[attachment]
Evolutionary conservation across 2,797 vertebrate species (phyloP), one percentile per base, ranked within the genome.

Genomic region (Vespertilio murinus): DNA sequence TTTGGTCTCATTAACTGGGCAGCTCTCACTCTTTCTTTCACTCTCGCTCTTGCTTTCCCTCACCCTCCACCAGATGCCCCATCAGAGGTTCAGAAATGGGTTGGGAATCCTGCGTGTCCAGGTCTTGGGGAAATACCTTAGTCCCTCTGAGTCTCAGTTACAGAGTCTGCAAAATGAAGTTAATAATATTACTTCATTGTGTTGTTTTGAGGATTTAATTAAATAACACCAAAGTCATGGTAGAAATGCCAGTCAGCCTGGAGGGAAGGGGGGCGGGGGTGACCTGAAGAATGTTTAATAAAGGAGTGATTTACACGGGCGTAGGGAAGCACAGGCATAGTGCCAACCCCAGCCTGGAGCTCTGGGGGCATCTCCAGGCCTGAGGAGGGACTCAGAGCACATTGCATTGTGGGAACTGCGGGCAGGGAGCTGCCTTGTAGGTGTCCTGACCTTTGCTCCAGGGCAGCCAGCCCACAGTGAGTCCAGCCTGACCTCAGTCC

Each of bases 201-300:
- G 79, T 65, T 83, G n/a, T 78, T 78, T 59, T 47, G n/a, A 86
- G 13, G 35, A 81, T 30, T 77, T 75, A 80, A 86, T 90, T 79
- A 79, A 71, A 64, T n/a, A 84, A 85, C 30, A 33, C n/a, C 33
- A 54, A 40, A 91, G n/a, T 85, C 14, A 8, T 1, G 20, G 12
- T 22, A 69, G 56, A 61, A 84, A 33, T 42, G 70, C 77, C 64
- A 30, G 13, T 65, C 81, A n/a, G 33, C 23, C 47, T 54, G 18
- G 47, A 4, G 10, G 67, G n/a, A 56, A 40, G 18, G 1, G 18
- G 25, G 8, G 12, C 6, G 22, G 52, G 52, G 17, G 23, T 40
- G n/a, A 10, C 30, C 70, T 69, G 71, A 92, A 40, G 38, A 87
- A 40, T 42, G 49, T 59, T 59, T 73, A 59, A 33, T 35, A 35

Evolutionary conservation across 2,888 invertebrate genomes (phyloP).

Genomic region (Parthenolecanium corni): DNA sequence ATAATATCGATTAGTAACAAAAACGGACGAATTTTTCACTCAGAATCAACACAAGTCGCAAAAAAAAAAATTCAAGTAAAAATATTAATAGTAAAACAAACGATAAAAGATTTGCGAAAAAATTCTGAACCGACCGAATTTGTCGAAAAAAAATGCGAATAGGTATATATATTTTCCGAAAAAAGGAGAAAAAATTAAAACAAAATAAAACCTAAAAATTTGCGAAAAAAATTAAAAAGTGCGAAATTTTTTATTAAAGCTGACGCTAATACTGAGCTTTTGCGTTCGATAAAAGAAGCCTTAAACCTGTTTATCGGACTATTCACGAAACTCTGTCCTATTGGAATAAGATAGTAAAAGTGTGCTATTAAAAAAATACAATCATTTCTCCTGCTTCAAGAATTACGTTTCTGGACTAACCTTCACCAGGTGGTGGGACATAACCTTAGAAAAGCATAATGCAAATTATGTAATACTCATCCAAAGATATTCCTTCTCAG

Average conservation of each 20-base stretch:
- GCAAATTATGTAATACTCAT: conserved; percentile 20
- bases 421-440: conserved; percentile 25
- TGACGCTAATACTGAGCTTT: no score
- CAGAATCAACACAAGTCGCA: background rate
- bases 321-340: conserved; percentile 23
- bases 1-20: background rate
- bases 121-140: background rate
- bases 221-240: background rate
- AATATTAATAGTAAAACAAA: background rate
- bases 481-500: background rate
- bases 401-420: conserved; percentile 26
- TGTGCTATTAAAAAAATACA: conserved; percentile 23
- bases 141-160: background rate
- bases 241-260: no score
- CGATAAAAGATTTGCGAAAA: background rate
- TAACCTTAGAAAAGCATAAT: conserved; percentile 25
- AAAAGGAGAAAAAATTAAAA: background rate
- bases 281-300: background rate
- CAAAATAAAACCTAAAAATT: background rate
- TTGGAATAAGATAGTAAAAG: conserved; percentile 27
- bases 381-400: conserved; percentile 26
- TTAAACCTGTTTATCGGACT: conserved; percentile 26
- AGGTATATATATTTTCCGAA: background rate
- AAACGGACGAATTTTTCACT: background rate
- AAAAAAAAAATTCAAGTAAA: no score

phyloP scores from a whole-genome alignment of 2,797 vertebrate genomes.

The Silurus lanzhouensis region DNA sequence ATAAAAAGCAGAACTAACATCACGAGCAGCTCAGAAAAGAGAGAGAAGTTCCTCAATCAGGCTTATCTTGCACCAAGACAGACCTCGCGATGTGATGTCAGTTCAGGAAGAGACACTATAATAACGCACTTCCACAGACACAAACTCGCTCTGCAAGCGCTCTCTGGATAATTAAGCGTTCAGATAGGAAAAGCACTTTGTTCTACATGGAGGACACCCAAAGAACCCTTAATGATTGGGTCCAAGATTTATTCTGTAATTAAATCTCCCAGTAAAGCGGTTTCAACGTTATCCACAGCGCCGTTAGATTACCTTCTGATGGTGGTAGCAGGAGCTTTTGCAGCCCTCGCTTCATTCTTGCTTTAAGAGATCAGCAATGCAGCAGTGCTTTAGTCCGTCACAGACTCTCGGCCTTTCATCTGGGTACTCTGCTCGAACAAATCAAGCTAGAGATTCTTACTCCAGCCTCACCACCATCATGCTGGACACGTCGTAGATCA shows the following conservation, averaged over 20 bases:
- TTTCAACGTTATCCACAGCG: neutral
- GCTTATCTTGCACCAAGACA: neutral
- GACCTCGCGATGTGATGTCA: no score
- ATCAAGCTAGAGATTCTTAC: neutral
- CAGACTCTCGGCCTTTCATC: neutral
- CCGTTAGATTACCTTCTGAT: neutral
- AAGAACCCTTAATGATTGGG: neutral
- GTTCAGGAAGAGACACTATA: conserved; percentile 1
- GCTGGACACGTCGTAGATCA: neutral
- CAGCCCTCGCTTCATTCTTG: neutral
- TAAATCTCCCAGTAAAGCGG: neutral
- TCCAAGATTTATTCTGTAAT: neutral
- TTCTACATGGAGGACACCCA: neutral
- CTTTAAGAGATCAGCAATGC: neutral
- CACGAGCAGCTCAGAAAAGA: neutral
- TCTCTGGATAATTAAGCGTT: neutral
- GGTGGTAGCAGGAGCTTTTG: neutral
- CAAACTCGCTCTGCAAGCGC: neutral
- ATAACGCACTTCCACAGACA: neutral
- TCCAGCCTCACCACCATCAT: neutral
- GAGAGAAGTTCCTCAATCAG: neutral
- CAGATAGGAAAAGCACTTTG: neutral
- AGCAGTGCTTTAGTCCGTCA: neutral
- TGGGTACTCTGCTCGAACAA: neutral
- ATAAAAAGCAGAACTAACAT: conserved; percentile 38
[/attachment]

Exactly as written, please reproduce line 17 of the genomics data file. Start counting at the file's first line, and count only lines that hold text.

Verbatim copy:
- GCAAATTATGTAATACTCAT: conserved; percentile 20